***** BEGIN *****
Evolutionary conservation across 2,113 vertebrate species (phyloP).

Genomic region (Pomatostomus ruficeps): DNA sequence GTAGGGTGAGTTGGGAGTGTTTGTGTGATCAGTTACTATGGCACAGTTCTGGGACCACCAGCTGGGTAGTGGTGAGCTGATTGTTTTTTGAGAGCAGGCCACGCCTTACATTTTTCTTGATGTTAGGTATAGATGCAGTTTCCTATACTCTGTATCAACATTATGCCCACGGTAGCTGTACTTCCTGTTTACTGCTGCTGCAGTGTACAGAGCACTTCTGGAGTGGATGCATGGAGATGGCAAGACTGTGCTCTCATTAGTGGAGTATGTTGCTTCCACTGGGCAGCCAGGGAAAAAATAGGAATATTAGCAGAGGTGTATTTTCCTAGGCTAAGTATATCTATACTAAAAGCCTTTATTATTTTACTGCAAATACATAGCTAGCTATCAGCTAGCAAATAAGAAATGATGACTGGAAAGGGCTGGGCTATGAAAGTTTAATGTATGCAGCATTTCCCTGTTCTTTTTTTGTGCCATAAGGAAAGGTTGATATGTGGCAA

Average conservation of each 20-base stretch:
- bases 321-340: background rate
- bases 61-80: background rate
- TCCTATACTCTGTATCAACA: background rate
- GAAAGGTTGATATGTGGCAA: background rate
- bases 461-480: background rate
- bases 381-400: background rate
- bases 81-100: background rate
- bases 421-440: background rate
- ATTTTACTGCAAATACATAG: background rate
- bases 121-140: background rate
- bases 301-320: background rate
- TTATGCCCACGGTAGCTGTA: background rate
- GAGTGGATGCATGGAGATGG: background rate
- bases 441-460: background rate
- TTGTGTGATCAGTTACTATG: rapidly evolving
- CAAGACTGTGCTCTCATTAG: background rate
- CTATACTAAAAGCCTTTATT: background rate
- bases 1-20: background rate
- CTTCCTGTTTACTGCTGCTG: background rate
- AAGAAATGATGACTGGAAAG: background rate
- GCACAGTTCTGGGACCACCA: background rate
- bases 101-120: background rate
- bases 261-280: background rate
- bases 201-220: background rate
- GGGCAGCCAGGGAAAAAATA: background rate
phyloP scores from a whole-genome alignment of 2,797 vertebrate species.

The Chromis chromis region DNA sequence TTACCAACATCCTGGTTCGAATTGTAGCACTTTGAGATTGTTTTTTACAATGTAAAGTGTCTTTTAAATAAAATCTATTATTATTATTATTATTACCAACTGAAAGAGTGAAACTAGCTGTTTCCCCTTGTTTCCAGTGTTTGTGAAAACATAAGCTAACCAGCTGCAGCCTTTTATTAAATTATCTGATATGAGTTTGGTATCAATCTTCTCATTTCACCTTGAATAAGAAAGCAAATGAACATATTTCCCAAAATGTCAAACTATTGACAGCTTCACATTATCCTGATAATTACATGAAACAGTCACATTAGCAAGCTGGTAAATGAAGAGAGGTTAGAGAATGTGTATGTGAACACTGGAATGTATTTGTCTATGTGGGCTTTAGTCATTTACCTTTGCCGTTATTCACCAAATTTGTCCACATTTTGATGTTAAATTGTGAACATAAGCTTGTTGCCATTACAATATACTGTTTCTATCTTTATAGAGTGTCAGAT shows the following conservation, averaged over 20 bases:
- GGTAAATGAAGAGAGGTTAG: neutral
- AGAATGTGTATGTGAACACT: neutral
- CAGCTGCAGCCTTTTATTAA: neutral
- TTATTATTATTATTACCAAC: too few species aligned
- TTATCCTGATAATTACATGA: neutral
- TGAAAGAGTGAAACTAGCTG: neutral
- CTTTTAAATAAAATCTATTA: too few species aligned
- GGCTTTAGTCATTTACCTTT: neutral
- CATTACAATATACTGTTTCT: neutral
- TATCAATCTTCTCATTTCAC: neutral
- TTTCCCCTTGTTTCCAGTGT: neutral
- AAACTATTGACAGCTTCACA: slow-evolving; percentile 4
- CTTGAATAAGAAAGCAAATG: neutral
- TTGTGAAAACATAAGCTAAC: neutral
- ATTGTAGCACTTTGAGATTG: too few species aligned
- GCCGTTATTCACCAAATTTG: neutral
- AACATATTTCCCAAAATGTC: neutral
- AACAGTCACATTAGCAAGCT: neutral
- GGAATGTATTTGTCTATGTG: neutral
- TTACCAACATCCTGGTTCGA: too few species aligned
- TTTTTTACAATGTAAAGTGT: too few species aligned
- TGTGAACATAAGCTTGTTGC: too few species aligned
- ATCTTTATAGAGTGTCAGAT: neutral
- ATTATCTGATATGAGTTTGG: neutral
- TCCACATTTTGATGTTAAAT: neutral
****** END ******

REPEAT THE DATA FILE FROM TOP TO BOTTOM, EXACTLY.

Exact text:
Evolutionary conservation across 2,113 vertebrate species (phyloP).

Genomic region (Pomatostomus ruficeps): DNA sequence GTAGGGTGAGTTGGGAGTGTTTGTGTGATCAGTTACTATGGCACAGTTCTGGGACCACCAGCTGGGTAGTGGTGAGCTGATTGTTTTTTGAGAGCAGGCCACGCCTTACATTTTTCTTGATGTTAGGTATAGATGCAGTTTCCTATACTCTGTATCAACATTATGCCCACGGTAGCTGTACTTCCTGTTTACTGCTGCTGCAGTGTACAGAGCACTTCTGGAGTGGATGCATGGAGATGGCAAGACTGTGCTCTCATTAGTGGAGTATGTTGCTTCCACTGGGCAGCCAGGGAAAAAATAGGAATATTAGCAGAGGTGTATTTTCCTAGGCTAAGTATATCTATACTAAAAGCCTTTATTATTTTACTGCAAATACATAGCTAGCTATCAGCTAGCAAATAAGAAATGATGACTGGAAAGGGCTGGGCTATGAAAGTTTAATGTATGCAGCATTTCCCTGTTCTTTTTTTGTGCCATAAGGAAAGGTTGATATGTGGCAA

Average conservation of each 20-base stretch:
- bases 321-340: background rate
- bases 61-80: background rate
- TCCTATACTCTGTATCAACA: background rate
- GAAAGGTTGATATGTGGCAA: background rate
- bases 461-480: background rate
- bases 381-400: background rate
- bases 81-100: background rate
- bases 421-440: background rate
- ATTTTACTGCAAATACATAG: background rate
- bases 121-140: background rate
- bases 301-320: background rate
- TTATGCCCACGGTAGCTGTA: background rate
- GAGTGGATGCATGGAGATGG: background rate
- bases 441-460: background rate
- TTGTGTGATCAGTTACTATG: rapidly evolving
- CAAGACTGTGCTCTCATTAG: background rate
- CTATACTAAAAGCCTTTATT: background rate
- bases 1-20: background rate
- CTTCCTGTTTACTGCTGCTG: background rate
- AAGAAATGATGACTGGAAAG: background rate
- GCACAGTTCTGGGACCACCA: background rate
- bases 101-120: background rate
- bases 261-280: background rate
- bases 201-220: background rate
- GGGCAGCCAGGGAAAAAATA: background rate
phyloP scores from a whole-genome alignment of 2,797 vertebrate species.

The Chromis chromis region DNA sequence TTACCAACATCCTGGTTCGAATTGTAGCACTTTGAGATTGTTTTTTACAATGTAAAGTGTCTTTTAAATAAAATCTATTATTATTATTATTATTACCAACTGAAAGAGTGAAACTAGCTGTTTCCCCTTGTTTCCAGTGTTTGTGAAAACATAAGCTAACCAGCTGCAGCCTTTTATTAAATTATCTGATATGAGTTTGGTATCAATCTTCTCATTTCACCTTGAATAAGAAAGCAAATGAACATATTTCCCAAAATGTCAAACTATTGACAGCTTCACATTATCCTGATAATTACATGAAACAGTCACATTAGCAAGCTGGTAAATGAAGAGAGGTTAGAGAATGTGTATGTGAACACTGGAATGTATTTGTCTATGTGGGCTTTAGTCATTTACCTTTGCCGTTATTCACCAAATTTGTCCACATTTTGATGTTAAATTGTGAACATAAGCTTGTTGCCATTACAATATACTGTTTCTATCTTTATAGAGTGTCAGAT shows the following conservation, averaged over 20 bases:
- GGTAAATGAAGAGAGGTTAG: neutral
- AGAATGTGTATGTGAACACT: neutral
- CAGCTGCAGCCTTTTATTAA: neutral
- TTATTATTATTATTACCAAC: too few species aligned
- TTATCCTGATAATTACATGA: neutral
- TGAAAGAGTGAAACTAGCTG: neutral
- CTTTTAAATAAAATCTATTA: too few species aligned
- GGCTTTAGTCATTTACCTTT: neutral
- CATTACAATATACTGTTTCT: neutral
- TATCAATCTTCTCATTTCAC: neutral
- TTTCCCCTTGTTTCCAGTGT: neutral
- AAACTATTGACAGCTTCACA: slow-evolving; percentile 4
- CTTGAATAAGAAAGCAAATG: neutral
- TTGTGAAAACATAAGCTAAC: neutral
- ATTGTAGCACTTTGAGATTG: too few species aligned
- GCCGTTATTCACCAAATTTG: neutral
- AACATATTTCCCAAAATGTC: neutral
- AACAGTCACATTAGCAAGCT: neutral
- GGAATGTATTTGTCTATGTG: neutral
- TTACCAACATCCTGGTTCGA: too few species aligned
- TTTTTTACAATGTAAAGTGT: too few species aligned
- TGTGAACATAAGCTTGTTGC: too few species aligned
- ATCTTTATAGAGTGTCAGAT: neutral
- ATTATCTGATATGAGTTTGG: neutral
- TCCACATTTTGATGTTAAAT: neutral